Whenever we think of viruses, we perceived them as invasive or d dangerous to our health stability, routine, comforts, wellbeing, way of life and our status quo. Hence they, understandably, become our enemy, one to counterattack, conquer and destroy.
All these reactions project perception of a virus from human perspective. De we ever consider the reverse point of view – that of the Nature at large, a vast ecosystem of which we are only a part of? Instead, we have grown to see Nature as its masters, the overlords of our planet and all of the living things we are supposed to share it with. Our attempts at doing so are contradicted by a multitude of factors proving that we are playing our role grievously, and not just for our sake, but for “our” planet and all of it life forms.
It is time to depose this attitude and instead view reality via an opposite lens. Thus, I propose an exhibition that sees human species as the virus to the Nature and all of the Earth facets. For we are the invaders, oppressors and calamity to our planet’s ecosystem, threatening its chance of survival. We have contaminated air, waters, oceans, forests, lands, animals, climate, the entire ecology supporting life on Earth.
If such an exhibit can immerse us in ways Nature “sees” us us as the threat to its existence then, maybe, this will open our eyes and penetrate our minds deeply enough to act and correct our attitudes? The current Covid-19 virus, as did the 1918 flu, are mighty enough to pause humanity in its selfish path of progress, briefly. Maybe seeing ourselves a minute germ infecting Nature at large, could make us realize how destructive we have become to all and everything we depend on?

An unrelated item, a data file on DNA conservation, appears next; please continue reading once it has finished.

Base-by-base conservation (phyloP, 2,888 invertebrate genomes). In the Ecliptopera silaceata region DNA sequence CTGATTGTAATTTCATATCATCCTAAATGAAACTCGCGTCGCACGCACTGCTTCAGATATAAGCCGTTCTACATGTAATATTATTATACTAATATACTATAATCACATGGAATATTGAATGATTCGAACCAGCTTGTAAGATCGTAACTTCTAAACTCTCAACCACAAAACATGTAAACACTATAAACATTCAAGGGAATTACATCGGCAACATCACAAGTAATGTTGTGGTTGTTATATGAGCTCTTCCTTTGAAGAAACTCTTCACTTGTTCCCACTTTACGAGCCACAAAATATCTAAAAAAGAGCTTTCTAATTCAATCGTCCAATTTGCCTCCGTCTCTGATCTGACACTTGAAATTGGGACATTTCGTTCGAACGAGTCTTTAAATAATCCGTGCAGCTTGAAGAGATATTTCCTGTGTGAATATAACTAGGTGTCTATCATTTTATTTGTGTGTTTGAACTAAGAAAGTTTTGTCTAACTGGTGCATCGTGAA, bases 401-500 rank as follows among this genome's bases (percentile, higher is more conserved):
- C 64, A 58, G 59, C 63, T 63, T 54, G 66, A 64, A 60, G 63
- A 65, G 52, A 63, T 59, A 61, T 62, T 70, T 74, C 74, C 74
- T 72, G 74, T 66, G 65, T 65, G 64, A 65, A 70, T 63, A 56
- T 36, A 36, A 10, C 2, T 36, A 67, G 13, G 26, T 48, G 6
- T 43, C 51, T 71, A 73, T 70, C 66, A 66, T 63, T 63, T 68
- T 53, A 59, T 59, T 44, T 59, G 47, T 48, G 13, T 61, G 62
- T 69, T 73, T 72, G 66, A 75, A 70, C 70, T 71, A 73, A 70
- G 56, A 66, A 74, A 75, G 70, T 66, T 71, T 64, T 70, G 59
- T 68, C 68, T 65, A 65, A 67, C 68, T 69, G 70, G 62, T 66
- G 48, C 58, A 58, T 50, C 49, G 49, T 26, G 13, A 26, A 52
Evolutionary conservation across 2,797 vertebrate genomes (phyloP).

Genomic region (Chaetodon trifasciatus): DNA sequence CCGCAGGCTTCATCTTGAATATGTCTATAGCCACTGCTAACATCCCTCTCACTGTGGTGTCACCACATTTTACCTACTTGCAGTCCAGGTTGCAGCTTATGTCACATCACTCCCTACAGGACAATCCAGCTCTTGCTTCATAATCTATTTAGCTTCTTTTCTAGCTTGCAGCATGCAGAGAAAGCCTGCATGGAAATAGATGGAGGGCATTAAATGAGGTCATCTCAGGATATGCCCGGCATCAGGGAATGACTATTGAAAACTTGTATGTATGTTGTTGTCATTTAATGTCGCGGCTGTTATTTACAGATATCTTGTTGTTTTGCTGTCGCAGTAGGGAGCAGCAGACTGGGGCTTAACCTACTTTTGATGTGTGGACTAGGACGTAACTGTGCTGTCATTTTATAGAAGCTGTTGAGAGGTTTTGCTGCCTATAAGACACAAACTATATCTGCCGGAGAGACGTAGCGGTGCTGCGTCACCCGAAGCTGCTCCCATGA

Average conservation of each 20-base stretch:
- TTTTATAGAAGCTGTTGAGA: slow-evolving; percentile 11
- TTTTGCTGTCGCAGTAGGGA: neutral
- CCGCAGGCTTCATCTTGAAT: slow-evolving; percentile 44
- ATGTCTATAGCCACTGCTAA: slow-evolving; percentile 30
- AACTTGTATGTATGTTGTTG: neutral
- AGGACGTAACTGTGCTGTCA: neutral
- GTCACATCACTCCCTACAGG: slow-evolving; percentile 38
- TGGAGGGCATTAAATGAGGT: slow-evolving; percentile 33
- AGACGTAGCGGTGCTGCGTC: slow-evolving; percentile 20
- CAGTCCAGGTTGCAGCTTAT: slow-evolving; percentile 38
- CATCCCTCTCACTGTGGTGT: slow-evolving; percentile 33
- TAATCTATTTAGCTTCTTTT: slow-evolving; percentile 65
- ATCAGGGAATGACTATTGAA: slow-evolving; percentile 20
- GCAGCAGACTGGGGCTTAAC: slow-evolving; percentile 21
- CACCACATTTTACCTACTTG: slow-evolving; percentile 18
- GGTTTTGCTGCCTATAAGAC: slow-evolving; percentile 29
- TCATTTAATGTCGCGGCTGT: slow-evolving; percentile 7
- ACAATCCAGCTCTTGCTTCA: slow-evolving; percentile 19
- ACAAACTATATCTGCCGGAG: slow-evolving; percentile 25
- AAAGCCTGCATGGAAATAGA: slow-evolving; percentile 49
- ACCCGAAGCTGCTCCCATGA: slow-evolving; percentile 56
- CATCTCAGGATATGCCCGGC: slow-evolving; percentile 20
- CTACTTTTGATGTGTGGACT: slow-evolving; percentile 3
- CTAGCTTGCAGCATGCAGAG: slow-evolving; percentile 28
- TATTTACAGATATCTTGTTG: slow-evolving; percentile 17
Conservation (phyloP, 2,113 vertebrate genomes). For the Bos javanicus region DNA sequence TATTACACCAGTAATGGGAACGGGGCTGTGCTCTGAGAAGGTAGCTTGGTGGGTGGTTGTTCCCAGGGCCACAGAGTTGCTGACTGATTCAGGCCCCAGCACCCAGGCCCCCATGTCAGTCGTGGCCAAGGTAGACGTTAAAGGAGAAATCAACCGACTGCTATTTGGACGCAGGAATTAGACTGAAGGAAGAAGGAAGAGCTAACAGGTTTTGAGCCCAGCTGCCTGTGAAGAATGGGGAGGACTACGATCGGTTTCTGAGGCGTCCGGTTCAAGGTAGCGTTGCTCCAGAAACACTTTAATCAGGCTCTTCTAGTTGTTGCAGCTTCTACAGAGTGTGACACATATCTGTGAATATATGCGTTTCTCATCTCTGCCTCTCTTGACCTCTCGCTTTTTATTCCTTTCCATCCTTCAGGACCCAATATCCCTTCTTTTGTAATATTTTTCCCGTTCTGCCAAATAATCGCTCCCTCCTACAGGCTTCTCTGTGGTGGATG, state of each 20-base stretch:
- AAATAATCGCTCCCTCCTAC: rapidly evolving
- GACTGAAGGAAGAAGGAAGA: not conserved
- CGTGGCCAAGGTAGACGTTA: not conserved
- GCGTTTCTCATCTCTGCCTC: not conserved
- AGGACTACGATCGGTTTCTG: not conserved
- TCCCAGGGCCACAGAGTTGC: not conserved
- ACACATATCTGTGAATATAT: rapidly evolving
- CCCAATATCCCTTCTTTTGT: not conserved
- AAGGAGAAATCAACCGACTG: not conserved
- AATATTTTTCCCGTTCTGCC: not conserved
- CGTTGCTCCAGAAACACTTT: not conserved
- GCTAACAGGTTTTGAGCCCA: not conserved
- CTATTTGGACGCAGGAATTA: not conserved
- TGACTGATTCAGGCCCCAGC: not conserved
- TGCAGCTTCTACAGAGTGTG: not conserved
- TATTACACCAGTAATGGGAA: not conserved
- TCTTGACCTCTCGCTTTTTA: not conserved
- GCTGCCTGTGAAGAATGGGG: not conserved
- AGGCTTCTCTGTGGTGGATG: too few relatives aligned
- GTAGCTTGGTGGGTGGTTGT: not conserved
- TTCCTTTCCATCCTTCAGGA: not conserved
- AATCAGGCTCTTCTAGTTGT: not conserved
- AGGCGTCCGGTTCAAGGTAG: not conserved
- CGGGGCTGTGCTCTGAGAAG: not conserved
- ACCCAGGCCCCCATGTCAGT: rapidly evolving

In the time of current pandemic, when we are so thrown off balance, we might be willing to consider the Nature’s point of view instead of ours and our alone? It is vital that grasp, feel and experience deeply our multifaceted, destructive impact from the perspective of animals, oceans, air, plants, forests, lands we tear apart, or any other elements our action impact upon.
To be fully potent such an exhibit should not be local but global, luring participation and contribution of as many science centers worldwide as possible, connecting us all interactively, immersively and in real time. After all this is not a local threat but a global one. And, as we readying to propel humanity into space, we ought to consider potential of them spreading human virus beyond the Earth, which we have damaged so.
Such an exhibit should not be a traditional one, relying on us to read while progressing from one display to another, offering us control over comfortably absorb information at our own pace. Instead it ought to be totally immersive, oppressively besieging 4D surrounding experience impacting and felt through all of our senses. To be truly effective and penetrating, visitors must see, feel and perceive themselves as a potent virus, an ultimate, inescapable threat to existence, enemy to all life forms we come in contact with.
An artist, designer, ideation fervent about inspiring imagination and self-reflection, I foresee mighty potentials for impact in such a vital undertaking. At the very least, this experience may cause us to pose and reflect on how viral our nature has become to Nature at large.
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